Apertures (aka f-stops) are expressed as a fraction.  (I remind people of this concept to help them remember that f/2 provides a much larger opening (aperture) than f/16.  For example, 1/2 is significantly more than 1/16th.)  The larger the aperture, the less depth of field; the smaller the aperture, the more depth of field.

However, in terms of light required, the aperture is the inverse of shutter speed.  In other words, the smaller the aperture, the longer the shutter speed.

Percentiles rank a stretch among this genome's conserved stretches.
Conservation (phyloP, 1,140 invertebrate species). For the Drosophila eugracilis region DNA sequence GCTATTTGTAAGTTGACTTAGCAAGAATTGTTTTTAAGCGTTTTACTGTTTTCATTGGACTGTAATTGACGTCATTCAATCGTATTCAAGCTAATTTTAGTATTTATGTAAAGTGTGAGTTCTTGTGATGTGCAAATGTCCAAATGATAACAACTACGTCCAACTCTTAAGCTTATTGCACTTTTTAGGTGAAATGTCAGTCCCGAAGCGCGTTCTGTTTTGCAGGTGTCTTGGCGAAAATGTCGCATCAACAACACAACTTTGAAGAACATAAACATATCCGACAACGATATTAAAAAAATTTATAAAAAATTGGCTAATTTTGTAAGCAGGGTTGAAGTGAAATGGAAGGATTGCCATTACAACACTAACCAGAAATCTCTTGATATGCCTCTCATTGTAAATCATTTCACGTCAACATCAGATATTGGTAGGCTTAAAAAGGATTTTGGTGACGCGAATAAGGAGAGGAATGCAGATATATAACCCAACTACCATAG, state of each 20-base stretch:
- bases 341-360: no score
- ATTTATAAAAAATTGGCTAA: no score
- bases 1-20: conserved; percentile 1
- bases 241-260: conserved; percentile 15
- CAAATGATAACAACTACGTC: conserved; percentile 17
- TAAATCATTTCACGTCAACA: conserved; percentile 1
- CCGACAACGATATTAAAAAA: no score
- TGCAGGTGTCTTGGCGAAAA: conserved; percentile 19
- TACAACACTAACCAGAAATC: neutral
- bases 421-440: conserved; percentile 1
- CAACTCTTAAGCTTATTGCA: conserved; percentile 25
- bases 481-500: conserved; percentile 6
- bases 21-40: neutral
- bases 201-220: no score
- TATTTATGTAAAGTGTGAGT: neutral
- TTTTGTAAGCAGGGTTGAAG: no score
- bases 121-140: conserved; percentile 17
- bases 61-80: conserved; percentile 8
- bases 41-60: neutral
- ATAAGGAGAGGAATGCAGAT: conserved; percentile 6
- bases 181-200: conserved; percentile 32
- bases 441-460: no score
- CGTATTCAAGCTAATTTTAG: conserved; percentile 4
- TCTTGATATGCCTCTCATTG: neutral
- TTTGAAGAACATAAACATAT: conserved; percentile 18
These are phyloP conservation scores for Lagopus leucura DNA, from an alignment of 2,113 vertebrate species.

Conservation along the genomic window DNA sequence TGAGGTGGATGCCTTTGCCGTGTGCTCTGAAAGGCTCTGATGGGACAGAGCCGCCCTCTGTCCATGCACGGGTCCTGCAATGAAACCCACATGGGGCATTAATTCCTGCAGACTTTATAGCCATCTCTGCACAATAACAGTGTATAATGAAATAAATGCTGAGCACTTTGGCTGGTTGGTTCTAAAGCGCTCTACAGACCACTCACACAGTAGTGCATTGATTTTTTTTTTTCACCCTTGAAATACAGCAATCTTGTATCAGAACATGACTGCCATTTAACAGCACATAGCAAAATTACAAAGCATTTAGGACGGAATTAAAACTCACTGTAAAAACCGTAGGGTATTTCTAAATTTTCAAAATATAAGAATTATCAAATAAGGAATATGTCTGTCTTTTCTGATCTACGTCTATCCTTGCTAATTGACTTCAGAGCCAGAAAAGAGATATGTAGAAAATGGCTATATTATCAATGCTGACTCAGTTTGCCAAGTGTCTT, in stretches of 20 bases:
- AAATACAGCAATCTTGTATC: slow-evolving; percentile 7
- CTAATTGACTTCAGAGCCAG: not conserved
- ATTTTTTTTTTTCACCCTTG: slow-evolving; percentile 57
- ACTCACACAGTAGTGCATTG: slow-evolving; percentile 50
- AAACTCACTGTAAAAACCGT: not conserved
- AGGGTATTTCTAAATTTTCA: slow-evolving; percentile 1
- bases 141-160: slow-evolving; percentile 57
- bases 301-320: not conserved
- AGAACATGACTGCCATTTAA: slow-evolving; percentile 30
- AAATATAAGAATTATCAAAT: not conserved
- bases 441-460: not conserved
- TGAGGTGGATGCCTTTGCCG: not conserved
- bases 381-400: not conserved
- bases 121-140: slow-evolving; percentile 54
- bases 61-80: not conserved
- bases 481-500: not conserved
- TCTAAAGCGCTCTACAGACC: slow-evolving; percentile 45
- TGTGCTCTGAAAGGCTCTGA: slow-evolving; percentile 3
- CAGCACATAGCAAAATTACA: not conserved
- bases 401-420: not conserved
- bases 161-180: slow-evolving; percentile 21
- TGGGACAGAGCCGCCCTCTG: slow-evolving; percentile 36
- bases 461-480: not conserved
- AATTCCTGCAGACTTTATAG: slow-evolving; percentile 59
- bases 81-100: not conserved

But aperture is more than just light.  Aperture affects “depth of field”.  I use the example of surface appeal.  If the surface is completely flat, f/11 at ½ second may provide optimum results.  If the impression is on a curved or irregular surface such as a pop can, doorknob, battery, light bulb, or screwdriver, you must use a smaller aperture (such as f/22) for maximum depth of field.

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